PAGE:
Free advice at retirement, master trust oversight of drawdown and unlimited free withdrawals. Has Willis Towers Watson’s LifeSight solved the advice gap dilemma created by pension freedoms? John Greenwood speaks to David Bird, head of proposition development at WTW’s LifeSight to find out
Before the introduction of George Osborne’s revolutionary pension freedoms in April 2015, dealing with retiring employees unable to afford financial advice was pretty straightforward for large employers and trustees of big DC schemes. With annuity purchase pretty much the only game in town for this group, an annuity broker that had been vetted by the pension consultant or corporate IFA as robust and good value would cover off most of the issues that would be covered through a full advice process. But with pension freedoms introducing massive complexity to the at-retirement decision-making process, an execution-only brokerage approach has no longer been tenable.
Willis Towers Watson’s LifeSight master trust is looking to fill this gap, for its own clients at least, with a proposition that addresses the advice issue by the bold step of simply paying for it out of the fund.
“Members of our master trust will get free advice at retirement. The fund pays for them to take advice. They can then decide whether they want to cash in, buy an annuity, or move into drawdown,” says Bird.
Other schemes taking this approach are few and far between, if entirely non-existent at present, but Bird is adamant that LifeSight’s partnership with Hub Financial Solutions, a reincarnation of execution-only broker The Open Market Annuity Service (TOMAS) means it can deliver regulated advice across the piece, even to members who have only been within the scheme for a short period before retirement. “We have been able to negotiate some pretty keen prices on this because of our scale. However we cannot disclose the cost per member for advice.”
This compares favourably with the already keenly-priced £49 per employee advice charge offered by LV to members of The People’s Pension, although it should be noted that the LifeSight offering is only open to WTW’s client base of mostly large schemes. In fact the two schemes confirmed as entering the trust later this year are huge. All the same, the Hub FS solution means lots of low-fund retirees will get advice, online and on the phone, to ensure they understand the decisions being put before them.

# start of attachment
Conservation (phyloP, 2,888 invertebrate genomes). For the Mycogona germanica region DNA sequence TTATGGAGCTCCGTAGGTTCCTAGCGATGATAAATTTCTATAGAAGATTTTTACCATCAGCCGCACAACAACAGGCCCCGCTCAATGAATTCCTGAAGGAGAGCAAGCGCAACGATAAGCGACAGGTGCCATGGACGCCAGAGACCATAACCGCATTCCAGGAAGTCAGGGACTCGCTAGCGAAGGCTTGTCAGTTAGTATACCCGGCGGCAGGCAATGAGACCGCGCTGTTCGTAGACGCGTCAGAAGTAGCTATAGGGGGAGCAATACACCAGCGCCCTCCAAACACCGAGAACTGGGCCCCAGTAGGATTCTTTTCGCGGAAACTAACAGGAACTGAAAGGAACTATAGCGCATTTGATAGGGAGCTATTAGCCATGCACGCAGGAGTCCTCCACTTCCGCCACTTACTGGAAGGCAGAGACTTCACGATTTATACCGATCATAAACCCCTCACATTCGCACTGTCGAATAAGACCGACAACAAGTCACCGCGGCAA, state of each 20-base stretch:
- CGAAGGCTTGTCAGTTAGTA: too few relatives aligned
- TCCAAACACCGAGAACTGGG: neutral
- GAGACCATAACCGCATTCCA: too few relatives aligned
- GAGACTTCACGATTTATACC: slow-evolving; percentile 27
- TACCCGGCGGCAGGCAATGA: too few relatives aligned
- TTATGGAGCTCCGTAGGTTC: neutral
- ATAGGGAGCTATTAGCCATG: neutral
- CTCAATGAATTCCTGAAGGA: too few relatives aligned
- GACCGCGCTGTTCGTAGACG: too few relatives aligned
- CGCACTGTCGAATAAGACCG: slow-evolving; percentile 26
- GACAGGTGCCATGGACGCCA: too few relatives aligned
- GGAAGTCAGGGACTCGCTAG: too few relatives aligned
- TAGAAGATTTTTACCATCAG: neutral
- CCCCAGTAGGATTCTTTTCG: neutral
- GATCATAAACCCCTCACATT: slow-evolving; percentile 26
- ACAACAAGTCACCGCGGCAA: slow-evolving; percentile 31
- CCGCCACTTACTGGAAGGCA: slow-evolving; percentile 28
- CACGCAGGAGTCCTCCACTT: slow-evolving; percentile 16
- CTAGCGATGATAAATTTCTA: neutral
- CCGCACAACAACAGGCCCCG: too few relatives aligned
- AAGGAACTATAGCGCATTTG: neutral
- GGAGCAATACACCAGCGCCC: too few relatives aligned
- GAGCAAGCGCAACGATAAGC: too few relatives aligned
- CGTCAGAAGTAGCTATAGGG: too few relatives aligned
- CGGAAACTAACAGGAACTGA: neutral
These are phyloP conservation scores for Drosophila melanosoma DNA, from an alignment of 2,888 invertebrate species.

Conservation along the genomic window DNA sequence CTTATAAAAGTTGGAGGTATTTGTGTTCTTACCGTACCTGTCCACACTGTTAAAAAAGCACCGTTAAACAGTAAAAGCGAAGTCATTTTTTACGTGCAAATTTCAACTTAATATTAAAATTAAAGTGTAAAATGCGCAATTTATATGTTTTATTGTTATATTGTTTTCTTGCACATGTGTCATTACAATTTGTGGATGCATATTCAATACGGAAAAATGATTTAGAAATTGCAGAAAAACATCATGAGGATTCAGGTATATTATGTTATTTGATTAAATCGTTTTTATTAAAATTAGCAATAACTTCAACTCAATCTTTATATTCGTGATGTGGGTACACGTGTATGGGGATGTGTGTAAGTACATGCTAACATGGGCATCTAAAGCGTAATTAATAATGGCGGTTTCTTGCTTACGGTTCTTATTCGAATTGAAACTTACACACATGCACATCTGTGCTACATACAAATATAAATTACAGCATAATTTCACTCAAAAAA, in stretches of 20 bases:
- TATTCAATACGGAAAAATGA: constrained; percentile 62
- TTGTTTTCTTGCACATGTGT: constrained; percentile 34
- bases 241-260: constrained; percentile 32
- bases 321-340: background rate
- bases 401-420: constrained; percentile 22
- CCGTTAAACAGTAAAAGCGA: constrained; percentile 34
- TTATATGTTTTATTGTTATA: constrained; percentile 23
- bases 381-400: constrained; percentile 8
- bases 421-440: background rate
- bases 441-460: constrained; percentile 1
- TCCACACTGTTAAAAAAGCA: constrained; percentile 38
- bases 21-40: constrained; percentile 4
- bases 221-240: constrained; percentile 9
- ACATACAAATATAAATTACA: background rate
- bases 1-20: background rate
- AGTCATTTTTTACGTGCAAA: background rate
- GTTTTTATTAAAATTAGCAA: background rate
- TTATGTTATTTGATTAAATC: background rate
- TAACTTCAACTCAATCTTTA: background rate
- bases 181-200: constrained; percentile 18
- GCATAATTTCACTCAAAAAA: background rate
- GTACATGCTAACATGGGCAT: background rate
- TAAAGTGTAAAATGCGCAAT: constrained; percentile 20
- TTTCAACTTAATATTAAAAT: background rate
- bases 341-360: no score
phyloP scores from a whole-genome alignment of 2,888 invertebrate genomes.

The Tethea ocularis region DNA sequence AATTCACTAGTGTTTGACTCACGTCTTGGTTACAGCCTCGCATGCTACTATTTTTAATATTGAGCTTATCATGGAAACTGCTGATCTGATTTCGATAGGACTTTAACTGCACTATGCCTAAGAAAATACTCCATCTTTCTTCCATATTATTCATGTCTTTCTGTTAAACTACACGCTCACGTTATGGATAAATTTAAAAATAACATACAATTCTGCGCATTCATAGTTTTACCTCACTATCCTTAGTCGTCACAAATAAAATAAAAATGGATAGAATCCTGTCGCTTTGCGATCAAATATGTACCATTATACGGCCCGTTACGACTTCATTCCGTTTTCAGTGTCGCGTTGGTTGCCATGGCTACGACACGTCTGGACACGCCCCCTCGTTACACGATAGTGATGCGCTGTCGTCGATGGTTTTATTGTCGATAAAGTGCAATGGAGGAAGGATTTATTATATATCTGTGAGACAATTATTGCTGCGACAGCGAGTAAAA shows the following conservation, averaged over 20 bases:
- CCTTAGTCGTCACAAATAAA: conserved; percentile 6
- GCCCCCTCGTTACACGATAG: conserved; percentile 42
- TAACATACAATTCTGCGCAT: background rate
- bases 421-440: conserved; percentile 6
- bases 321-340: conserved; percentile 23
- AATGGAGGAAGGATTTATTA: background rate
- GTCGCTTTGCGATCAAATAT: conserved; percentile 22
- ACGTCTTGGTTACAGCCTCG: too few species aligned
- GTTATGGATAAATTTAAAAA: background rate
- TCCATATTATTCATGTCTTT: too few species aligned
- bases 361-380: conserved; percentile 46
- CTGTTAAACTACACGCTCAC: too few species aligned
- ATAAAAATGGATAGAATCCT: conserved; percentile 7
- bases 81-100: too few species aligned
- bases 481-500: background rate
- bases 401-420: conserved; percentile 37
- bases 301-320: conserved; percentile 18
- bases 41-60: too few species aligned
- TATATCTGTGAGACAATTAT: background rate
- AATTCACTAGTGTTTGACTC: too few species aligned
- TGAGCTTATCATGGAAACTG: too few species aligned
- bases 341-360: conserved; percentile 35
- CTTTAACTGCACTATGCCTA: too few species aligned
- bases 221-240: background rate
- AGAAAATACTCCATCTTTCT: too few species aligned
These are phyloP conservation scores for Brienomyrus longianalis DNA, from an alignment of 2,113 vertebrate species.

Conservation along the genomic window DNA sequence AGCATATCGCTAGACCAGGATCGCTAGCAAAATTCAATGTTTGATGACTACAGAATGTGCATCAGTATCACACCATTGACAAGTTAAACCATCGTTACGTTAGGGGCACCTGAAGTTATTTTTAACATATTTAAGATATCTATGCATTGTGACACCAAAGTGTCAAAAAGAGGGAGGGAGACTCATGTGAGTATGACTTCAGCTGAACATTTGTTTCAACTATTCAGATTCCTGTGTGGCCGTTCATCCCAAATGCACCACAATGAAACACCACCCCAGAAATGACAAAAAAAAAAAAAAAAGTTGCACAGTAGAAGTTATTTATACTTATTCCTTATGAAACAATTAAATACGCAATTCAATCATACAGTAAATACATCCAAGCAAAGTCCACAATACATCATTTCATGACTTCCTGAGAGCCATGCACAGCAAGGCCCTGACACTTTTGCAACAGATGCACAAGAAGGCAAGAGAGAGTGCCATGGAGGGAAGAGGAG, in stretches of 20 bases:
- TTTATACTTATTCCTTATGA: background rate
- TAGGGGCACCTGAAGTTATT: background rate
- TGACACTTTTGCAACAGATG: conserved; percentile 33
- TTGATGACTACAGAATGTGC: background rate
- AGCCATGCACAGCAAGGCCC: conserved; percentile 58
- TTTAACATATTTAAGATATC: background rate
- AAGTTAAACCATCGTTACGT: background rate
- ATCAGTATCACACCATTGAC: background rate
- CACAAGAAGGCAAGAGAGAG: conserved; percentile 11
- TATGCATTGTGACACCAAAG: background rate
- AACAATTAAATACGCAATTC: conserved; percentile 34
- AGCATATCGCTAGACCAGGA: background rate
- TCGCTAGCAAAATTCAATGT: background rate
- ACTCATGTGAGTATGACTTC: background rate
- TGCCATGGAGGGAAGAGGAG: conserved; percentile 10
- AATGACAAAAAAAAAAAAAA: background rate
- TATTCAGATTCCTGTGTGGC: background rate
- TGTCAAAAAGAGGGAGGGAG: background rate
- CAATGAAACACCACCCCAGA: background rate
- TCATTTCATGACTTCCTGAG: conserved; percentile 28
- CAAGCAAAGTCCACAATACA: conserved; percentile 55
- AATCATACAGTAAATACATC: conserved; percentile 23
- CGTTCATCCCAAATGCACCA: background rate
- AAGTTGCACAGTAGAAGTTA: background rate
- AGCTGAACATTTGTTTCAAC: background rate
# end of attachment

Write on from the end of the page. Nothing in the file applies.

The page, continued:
For those exiting the advice process into drawdown there is no further advice implementation charge, again comparing favourably with advice arrangements that carry an implementation charge where advice is to be acted upon.
“We then give members entering drawdown a tool that tells them the number of years their fund is likely to last at the rate they are spending,” says Bird, who adds that it is not the role of the master trust drawdown arrangement, which is non-advised, to tell people how much they should or shouldn’t withdraw. “There is no clear pattern as to why people are taking drawdown. Some people want to draw cash out as and when it suits them, others want to leave it there as long as possible, and others wants to use it for an income for life.”
Some players have shied away from non-advised drawdown, perceiving it as presenting regulatory risk. However, Bird argues that the fact individuals can withdraw and blow the lot if they want moves the goalposts. And there are constant safeguards to ensure people know what they are doing.
“Every time they come in to change their withdrawal rate the system will play back to them what it means in terms of running down the pot. We also sent them a message if they get to within five years of their pot running out. It uses a stochastic model that gives them a range of outcomes, with a central predicted age at which the fund will be depleted,” he says.
Drawdown investors can make multiple withdrawals, accessible online and free of charge, down to a minimum £100 a time – Bird describes it as ‘almost a bank account drawdown approach’.
“You can make a withdrawal every day if you want. We even considered whether we should offer a bank card for withdrawals. But we decided against this for security reasons and also because we wanted people to be able to see the impact of the withdrawal on their pot depletion date each time they make a change to withdrawals.
Drawdown charges are priced on a per scheme basis. “No-one will pay more than 50 basis points for everything including administration and investments. The only thing you will ever have to pay for is a pension split on divorce,” says Bird.
LifeSight is also finalising terms for an annual financial advice ‘MOT’ for around £100 a year, although members are free to self-serve on a non-advised basis.
It is early days for the Willis Towers Watson master trust. It currently has two employers in it, and only 20 members in the drawdown phase at the present. However it is in the process of taking on two very large schemes in July and October this year. That will mean that by the end of the year there will be £2 billion of assets moving in to the master trust.
“We are built, ready to go and taking business,” says Bird.